The street is an archetypal space. Its concept has a genetic trace. People used to play there. It was a territory where the feeling of joy and the everyday life coexisted, with corners where public meetings were improvised to unravel contradictions.
With primal spirit, the Philadelphia Mayor’s Office announced that the Philly Free Streets program will return to North Broad Street on Saturday, August 3, 2019 from 8 a.m. to 1 p.m. on its fourth edition.
Broad Street is a major arterial street in Philadelphia which runs 13 miles long. It begins at the intersection of Cheltenham Avenue, at the border of Cheltenham Township and the West/East Oak Lane neighborhoods of North Philadelphia, to the Philadelphia Shipyard in the South.
This year, Philly Free Streets reserved a round-trip route of almost 8 miles, between City Hall and Erie Avenue on North Broad Street. It will create a car-free connection between Center City and the heart of North Philadelphia. A route map is available at www.PhillyFreeStreets.com.
The Office of Transportation, Infrastructure and Sustainability (oTIS) is responsible for all the strategy to ensure the success of this initiative. OTIS directs policies and practices that improve the quality of life in the Philadelphia communities through a safe and sustainable infrastructure.
A beautiful vision
Without the possibility of having the common-use spaces available, it is difficult to enjoy community recreation. Based on this premise, the Mayor’s Office has had the vision of using the street as a great center for entertainment and leisure.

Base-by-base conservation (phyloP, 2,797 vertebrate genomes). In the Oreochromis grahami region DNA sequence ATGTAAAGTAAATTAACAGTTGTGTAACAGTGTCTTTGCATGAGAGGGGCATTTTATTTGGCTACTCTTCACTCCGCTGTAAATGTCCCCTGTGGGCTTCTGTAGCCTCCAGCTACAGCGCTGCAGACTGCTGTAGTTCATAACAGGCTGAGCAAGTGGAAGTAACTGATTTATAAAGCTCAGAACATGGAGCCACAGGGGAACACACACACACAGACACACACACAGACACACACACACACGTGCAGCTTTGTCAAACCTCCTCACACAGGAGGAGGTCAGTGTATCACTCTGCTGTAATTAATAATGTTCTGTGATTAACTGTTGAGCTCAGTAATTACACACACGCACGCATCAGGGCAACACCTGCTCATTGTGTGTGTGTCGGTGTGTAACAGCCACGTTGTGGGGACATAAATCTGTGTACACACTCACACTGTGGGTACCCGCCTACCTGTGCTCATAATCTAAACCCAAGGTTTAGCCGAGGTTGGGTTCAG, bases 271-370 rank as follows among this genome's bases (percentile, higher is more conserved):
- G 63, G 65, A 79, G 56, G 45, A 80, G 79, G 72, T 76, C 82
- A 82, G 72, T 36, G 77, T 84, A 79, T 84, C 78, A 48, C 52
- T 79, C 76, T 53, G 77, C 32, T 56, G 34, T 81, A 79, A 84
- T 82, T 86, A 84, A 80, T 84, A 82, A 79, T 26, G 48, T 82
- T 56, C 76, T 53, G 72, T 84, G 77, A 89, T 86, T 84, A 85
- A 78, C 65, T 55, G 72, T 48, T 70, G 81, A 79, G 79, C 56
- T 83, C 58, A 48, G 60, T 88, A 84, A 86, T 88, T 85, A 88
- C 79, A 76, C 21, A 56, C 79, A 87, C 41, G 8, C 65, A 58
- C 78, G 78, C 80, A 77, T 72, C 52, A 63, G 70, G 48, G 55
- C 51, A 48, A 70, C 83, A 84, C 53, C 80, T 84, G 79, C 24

The city’s main civil authority has described the last Philly Free Streets. Jim Kenney said that on his way to North Broad he saw people of all ages and dissimilar physical abilities enjoying the street. He stated that he was delighted to announce that they will bring the Philly Free Streets program back to North Broad Street.
A positive spirit
According to Philly Free Streets records, the temporary closure of streets to cars has been an invitation to walk, bike and play. These active transportation options, as well as the ability to walk around the neighborhood, have positive impacts on public health, the environment, businesses and the community.
Since the inauguration of Philly Free Streets in 2016, the program has welcomed more than 120,000 people to enjoy car-free streets in several Philadelphia neighborhoods.
According to Mike Carroll, Philadelphia’s Deputy Administrative Director for Transportation, Infrastructure and Sustainability, “At its core, Philly Free Streets promotes livable streets—streets that are safe and comfortable for people of all ages and physical abilities to walk, bike, and meet their neighbors.”
Participants from the free streets of Philadelphia are invited to join the route without cars at any point; there is no formal departure or arrival. Organizers encourage participants to use SEPTA or Indego to join the route.
Translated by: José Espinoza